The Mediterranean sounds filled St Matthew-in-the-City in Auckland from a master of violin, Italian born Luca Ciarla last night. Brought to New Zealand by the Italian Embassy of Wellington, Ciarla completed a six-concert tour of the country in the inner city church. Asked how he finds things in Aotearoa as compared to other parts of the world, Ciarla admitted the chilled out vibe here was sometimes a little too cool in response. I promised to make some noise in support of his performance but was pleased to see that the audience, although a little sparse, was listening intently and responded warmly.
Luca Ciarla has been performing all over the world in collaborations and solo for some years and is a master of his craft. As comfortable in classical as he is in jazz or world music, his is a truly universal sound. In his musical life, Ciarla performs in seventy to one-hundred concerts in a year and tonight he was performing with his solo project, his solOrkestra project.
A one-man band became the whole orchestra with an array of string-playing styles. The violin was bowed, twanged, rhythmically tapped, and even sung into. But not only a virtuoso of the violin, Ciarla has astonishing skills using the loop pedal. A technology that has been around since the 1970s and used in rock and indie music, the loop sometimes makes a too frequent appearance until the original performing is lost. But Ciarla used it in subtle and beautiful layering, building up loops of his live playing until the audience is surrounded by a full ensemble sound.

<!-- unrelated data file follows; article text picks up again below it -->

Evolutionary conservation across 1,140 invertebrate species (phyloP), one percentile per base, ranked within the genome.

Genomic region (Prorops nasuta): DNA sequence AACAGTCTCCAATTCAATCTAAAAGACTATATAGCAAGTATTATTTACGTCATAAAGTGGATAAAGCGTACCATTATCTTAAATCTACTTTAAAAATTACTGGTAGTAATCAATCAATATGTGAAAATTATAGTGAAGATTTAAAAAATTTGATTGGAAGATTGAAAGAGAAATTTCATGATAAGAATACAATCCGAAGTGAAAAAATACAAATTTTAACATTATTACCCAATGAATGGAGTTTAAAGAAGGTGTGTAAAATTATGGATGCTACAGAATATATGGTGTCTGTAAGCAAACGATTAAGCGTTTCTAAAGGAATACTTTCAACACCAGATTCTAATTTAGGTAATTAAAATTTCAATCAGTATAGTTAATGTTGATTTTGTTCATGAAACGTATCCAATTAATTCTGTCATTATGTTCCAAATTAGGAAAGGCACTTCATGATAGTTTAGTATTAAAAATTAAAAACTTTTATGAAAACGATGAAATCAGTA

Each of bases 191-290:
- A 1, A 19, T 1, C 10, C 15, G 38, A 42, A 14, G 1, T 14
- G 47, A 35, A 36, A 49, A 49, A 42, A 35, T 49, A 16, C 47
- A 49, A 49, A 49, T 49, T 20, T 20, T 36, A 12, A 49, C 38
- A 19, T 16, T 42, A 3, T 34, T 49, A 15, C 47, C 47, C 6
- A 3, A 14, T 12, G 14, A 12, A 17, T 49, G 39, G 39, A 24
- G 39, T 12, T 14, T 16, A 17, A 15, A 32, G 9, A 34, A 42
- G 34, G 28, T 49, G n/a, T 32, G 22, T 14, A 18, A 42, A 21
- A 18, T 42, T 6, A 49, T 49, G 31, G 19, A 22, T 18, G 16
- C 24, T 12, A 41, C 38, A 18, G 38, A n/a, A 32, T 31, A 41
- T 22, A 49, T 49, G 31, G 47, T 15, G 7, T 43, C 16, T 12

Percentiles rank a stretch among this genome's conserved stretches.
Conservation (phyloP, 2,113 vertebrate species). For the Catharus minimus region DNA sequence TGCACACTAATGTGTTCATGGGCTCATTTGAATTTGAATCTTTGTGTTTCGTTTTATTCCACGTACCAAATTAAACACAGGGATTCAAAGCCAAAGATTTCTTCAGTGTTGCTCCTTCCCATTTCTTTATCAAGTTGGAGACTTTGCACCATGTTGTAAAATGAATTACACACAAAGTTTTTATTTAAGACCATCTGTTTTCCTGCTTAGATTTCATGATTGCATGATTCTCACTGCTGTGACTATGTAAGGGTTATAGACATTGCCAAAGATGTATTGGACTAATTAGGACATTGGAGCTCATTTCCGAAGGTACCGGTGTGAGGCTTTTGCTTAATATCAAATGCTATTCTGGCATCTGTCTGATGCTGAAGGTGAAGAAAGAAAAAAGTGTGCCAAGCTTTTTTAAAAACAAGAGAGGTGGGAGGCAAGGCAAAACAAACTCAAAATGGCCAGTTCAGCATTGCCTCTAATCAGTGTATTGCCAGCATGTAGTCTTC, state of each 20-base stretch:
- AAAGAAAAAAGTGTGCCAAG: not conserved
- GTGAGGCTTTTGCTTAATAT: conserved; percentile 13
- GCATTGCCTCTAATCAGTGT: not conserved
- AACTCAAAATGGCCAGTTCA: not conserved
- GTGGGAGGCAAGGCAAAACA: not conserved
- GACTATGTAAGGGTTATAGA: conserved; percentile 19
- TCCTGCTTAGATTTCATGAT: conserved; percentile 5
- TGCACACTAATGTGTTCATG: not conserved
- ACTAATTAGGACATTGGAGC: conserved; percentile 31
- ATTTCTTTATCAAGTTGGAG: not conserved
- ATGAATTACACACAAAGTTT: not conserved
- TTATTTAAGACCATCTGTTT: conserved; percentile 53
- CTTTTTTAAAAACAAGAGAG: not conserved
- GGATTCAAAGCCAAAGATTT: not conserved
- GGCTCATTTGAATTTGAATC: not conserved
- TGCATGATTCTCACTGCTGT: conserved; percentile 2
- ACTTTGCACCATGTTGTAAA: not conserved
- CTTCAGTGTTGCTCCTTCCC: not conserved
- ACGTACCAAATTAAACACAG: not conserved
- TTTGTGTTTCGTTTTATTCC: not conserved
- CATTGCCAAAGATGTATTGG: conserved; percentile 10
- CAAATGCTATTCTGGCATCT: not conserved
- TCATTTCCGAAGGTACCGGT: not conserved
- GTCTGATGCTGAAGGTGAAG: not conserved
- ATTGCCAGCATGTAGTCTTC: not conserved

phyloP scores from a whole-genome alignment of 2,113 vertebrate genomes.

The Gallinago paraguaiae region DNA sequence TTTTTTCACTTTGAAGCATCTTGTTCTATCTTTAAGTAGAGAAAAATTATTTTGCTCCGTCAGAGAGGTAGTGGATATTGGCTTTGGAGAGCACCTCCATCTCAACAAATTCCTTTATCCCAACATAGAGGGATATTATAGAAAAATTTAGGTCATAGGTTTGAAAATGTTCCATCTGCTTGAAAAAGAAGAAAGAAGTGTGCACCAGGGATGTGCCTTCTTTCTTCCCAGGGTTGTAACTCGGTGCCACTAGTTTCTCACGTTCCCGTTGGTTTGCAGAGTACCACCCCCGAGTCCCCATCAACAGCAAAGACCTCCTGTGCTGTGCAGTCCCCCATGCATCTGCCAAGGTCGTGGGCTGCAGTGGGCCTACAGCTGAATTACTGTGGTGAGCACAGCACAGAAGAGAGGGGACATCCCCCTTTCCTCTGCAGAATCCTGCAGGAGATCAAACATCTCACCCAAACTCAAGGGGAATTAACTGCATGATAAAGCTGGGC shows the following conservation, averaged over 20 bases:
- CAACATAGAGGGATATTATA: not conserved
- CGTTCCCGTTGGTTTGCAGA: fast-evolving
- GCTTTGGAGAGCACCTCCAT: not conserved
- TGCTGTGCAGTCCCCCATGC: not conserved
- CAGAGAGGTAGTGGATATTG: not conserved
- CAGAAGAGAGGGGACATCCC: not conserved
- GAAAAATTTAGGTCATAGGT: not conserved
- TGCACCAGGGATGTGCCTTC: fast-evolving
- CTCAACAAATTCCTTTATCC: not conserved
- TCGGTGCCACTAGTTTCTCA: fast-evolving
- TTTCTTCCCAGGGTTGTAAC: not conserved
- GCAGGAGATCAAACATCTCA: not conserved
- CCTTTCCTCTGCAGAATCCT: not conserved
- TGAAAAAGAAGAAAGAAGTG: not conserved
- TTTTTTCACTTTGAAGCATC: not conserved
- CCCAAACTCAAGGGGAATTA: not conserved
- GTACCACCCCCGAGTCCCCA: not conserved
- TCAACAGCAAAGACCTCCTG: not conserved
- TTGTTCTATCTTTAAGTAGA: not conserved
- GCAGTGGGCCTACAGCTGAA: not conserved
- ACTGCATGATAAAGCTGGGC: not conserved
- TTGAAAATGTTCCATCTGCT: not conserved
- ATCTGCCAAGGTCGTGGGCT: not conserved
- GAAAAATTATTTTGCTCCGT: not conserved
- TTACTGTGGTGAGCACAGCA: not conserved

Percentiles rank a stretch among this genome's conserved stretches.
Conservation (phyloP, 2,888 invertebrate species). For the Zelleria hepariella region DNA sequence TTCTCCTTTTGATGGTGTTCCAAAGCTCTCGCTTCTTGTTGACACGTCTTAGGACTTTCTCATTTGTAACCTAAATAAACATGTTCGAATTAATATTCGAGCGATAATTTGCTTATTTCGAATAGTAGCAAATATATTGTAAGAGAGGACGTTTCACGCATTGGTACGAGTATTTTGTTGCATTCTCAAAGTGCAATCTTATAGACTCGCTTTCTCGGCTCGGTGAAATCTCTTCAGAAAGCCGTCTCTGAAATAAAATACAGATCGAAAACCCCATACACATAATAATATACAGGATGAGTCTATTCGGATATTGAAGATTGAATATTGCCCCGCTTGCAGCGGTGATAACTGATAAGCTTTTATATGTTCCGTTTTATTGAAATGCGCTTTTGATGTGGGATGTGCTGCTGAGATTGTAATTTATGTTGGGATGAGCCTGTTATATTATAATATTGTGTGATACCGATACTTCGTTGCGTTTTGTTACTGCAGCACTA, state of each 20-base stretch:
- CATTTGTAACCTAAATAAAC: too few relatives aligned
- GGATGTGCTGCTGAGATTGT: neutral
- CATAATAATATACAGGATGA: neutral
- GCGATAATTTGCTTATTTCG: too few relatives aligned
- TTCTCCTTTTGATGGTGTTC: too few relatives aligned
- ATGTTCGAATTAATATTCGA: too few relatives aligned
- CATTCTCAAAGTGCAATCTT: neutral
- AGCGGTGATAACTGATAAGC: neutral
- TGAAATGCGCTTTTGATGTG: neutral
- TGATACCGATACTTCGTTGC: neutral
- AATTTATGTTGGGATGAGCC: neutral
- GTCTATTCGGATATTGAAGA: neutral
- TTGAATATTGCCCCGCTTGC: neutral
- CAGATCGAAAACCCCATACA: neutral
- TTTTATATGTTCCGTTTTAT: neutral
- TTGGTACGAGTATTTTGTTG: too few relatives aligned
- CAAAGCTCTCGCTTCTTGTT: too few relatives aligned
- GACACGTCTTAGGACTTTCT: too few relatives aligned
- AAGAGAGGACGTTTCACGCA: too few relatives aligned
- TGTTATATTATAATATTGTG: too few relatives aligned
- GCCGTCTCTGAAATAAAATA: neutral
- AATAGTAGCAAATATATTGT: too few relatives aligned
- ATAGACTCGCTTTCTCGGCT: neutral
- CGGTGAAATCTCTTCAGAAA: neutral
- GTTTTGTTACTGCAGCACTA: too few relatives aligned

Far from being just a clever exposé of technology then, this is a real art form in which Ciarla creates layers which evolve and blend. In the opening piece, he created sounds from Eastern Europe with some voice doubling his violin. It was a beautiful start and almost reverential tones were echoed in the arches of the church. Unfortunately, a few issues with sound balance and feedback interrupted briefly... using a loop live conceivably is a risk in such a reverberant acoustic.
In song two, Ciarla added to his virtuosic skills with some pro whistling. This was a melodic jazz piece in which he created a choir of vocal sounds then added, well, of course, a kazoo. But not just jazz sounds, in parts he played his fiddle in a style more akin to Vivaldi than Grappelli. The piece ended with a swoon from the pedal and punctuation from a kiddie plastic whistle. So fun!
Ciarla is a virtuosic instrumentalist with a very colourful toolbox - violin, loop and modulation pedals, kazoo, whistling and singing, mouth clicks and thumb taps, plastic whistles and even an ocarina. In La Canzone Di Marinella, a folk song by Italian national poet Fabrizio de André, Ciarla charmed the audience with soft almost Bossanova-style vocals and a sweet violin melody.
Bella Ciao was another Italian folk song, originally sung by freedom fighters in the Italian Mountains resisting Nazism and fascism in World War II, the song signifies unification and democratic rights. A melodica or mouth keyboard added notes of piano accordion and some Bach-like riffs on violin.
A highlight was Ciarla’s version of Astor Piazzolla's Libertango with the bow bouncing percussively on the violin strings, with complex cross-rhythms and biting tango edge. A fantastic fusion of violin and an absolute mastery of looping. Also beautiful was Ciarla’s own composition titled Albero Democrazia or ‘democracy of the trees’ with soft thumb knocks creating branches knocking together and a susurration of spoken and sung phrases.
Finally, an imaginative piece in the style of Johann Sebastian Bach with a crazy flavour of Tarantella, a dance that imitated the madness from the bite of a tarantula. The audience stood and clapped for more and Ciarla seemed pleased to oblige as Aucklanders gave him a warm send-off from this cool country of ours.
Ciarla brought all the toys out to play for a fun encore to end his tour of New Zealand. This was a good opportunity to hear this Italian artist, brought to New Zealand by the generosity of the Italian Embassy of Wellington. Luca Ciarla is an excellent ambassador for Italy and it’s cultural riches.